Monday, June 2 – moved into Yale graduate housing. A much bigger room than I expected. Met a few other students in the program; one was a chemistry major and the other an anthropology major. Explored the building we would be living in and walked around New Haven.

Tuesday, June 3 - The SURF orientation was in the morning. This was where we received our ID cards and food stipend. Sadly, most of the people in the program are not from the east coast, so depositing this money was an issue for the majority of us, but we seemed to get it taken care of.

I met my principle investigator, Nilay Hazari, for the summer, and the graduate student that was going to help me through the first couple days in the lab until my graduate student advisor returned. I also met the rest of the research group and everyone seemed very nice and helpful.

Wednesday, June 4 - Today was a day full of safety training. Most of training was not relevant to my project but it was to others. The training took place from 8 a.m. to 3:30 p.m.

Lunch was included so that was great! During the radiation training session, the intern who was helping the safety instructor graduated from Bloomsburg University last spring! She graduated from the physics department and was at Yale for an internship before she headed off to graduate school!

Thursday, June 5 - This was my first day in the Lab! I was making the precursor for the ligand that I will be using for the rest of the summer. We had some issues with solubility but got it all worked out. The reaction took 3.5 hours! I got into the lab around 9 a.m. and then left at 6 a.m.! It was a long first day but it was good to be back in a chemistry lab.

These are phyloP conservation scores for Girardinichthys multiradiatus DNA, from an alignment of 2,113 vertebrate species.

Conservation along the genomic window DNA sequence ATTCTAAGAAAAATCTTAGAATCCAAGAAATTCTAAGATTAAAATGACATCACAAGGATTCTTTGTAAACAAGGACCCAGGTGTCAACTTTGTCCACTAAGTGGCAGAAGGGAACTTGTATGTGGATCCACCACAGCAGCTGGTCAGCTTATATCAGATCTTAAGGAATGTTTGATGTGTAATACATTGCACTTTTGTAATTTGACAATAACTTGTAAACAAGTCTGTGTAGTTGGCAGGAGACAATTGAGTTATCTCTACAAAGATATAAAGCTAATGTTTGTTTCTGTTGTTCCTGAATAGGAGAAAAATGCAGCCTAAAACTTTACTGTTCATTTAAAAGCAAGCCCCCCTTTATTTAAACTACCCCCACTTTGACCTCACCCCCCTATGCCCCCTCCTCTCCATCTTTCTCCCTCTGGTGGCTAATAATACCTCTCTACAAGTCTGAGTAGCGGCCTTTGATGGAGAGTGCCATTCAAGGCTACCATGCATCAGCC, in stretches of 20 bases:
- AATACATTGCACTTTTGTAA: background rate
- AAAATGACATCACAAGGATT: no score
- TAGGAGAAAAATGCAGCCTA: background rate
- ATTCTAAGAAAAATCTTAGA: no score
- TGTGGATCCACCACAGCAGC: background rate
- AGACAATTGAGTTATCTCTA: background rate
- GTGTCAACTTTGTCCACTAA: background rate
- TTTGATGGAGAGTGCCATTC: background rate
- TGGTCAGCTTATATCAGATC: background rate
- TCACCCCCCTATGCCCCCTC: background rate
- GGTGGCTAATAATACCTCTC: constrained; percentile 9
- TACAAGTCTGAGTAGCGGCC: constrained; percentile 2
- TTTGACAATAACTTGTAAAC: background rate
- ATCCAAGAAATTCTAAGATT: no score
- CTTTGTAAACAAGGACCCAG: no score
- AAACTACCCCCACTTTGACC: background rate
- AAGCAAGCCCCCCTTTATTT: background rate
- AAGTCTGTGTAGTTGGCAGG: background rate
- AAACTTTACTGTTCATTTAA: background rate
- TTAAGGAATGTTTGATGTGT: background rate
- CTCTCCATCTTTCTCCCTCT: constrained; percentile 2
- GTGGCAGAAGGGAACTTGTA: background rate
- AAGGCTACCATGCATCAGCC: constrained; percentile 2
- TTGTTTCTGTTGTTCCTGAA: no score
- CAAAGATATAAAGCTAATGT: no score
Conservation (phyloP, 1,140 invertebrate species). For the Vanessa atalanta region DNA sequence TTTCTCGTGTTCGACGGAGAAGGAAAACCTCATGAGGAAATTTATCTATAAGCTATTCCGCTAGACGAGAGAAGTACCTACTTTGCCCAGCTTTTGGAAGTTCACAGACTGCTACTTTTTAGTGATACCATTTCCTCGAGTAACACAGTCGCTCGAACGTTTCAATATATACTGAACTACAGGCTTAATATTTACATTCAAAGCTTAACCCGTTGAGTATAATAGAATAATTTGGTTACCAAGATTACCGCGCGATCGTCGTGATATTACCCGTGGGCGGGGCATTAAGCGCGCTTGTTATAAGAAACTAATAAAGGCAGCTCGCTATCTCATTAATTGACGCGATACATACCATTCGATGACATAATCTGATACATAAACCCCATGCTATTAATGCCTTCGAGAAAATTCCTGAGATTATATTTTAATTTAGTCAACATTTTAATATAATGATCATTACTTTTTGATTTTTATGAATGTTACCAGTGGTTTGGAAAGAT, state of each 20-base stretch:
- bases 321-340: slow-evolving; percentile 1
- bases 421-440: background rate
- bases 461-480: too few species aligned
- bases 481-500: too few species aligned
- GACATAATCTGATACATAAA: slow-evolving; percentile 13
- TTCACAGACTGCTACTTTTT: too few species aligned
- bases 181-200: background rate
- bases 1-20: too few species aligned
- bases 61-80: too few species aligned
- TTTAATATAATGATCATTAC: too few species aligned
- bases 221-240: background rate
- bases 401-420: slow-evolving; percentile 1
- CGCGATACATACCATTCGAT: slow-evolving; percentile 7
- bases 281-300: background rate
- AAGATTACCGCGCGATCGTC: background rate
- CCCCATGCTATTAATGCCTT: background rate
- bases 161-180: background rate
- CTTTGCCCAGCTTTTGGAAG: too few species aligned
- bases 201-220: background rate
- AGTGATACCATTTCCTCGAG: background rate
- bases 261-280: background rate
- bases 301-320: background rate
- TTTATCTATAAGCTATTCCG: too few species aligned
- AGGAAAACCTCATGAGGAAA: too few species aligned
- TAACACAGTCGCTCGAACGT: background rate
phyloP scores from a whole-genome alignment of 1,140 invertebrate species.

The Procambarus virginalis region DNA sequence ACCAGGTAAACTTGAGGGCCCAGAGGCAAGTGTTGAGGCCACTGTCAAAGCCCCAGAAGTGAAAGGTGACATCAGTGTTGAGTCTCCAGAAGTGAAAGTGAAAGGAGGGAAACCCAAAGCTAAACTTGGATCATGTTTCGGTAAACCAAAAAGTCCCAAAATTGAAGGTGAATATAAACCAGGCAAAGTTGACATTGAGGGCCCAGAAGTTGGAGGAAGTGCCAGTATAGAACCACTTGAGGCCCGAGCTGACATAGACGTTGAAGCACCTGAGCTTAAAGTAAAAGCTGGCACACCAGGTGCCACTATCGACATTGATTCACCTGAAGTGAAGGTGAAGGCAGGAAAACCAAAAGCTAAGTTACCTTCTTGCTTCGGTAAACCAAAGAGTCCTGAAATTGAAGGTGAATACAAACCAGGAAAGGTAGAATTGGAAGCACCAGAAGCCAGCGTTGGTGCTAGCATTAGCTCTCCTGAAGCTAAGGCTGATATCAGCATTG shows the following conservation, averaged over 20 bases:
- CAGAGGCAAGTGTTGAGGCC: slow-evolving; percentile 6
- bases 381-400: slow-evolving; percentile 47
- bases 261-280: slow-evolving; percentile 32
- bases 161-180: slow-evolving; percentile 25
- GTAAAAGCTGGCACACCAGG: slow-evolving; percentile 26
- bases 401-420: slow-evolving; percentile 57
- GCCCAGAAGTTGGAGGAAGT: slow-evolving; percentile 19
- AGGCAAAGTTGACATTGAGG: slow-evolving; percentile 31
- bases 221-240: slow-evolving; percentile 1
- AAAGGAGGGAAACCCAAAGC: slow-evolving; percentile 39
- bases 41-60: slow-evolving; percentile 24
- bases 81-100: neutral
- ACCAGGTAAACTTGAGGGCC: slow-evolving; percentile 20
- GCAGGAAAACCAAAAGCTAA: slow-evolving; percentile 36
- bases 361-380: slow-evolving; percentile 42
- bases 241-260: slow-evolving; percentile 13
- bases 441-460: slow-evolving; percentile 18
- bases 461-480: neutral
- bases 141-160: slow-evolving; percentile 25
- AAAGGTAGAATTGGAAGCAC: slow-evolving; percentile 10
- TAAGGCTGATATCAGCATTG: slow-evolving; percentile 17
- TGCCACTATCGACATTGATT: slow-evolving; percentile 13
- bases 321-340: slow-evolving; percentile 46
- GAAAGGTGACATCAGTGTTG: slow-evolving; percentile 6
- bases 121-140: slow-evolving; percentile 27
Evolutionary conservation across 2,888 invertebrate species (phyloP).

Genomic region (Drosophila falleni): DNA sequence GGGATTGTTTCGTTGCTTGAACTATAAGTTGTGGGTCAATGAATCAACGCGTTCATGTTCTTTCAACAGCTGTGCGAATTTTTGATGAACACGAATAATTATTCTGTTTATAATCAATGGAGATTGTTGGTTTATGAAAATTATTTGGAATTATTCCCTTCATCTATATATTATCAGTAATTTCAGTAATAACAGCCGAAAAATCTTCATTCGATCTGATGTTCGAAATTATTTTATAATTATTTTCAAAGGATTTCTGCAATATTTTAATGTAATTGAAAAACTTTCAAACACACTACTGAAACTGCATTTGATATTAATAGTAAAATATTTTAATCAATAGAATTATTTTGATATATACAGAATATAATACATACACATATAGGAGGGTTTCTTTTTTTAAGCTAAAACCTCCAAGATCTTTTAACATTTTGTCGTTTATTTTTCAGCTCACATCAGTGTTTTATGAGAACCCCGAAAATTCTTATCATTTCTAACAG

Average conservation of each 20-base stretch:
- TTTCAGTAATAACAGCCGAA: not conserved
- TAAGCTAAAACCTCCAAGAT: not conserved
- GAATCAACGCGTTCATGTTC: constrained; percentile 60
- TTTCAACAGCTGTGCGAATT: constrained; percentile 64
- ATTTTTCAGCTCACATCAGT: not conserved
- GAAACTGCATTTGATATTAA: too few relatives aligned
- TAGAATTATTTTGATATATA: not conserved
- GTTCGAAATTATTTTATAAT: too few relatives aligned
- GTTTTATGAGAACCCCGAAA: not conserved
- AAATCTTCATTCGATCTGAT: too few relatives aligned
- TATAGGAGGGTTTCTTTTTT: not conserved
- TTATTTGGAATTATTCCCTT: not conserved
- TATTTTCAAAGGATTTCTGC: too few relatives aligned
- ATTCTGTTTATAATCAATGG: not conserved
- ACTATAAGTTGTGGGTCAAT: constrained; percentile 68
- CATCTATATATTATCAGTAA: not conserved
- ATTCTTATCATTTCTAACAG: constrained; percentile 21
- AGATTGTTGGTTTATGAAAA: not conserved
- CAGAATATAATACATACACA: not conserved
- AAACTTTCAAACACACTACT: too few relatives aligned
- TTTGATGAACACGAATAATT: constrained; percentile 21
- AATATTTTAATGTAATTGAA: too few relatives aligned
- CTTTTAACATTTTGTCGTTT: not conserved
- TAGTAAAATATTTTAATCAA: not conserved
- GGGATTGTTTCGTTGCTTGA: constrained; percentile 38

Friday, June 6 - Second day in the lab and much of the same techniques repeated from the previous day’s events just with different starting materials. Another long day in the lab, but the first week was over!

Saturday, June 7 - A few of us walked down to the shore to sit and read and enjoy the beautiful day. It was a 2 mile walk down and back, a total of 4 miles! Once we got back, we found out that there was a bus that takes you right down there!

A group of us went to an Ethiopian restaurant! That was a very new experience. It is family style eating where you unroll the bread that you are given and lay it on top of the different dishes and pinch and scoop up the food.

Sunday, June 8 - I went on a run with a friend and we found a community water park! It was pretty hot and humid so it was nice to know that it's available!
#CollaborativeLearning #HuskyUnleashed

Thursday, June 5, 2014

Bewildering beauty surrounded by bellowing howls

I can hardly believe it's only been three days so far that I've been here on the truly engaging and mesmerizing island of Ometepe, because my first few days here have become entirely unforgettable already.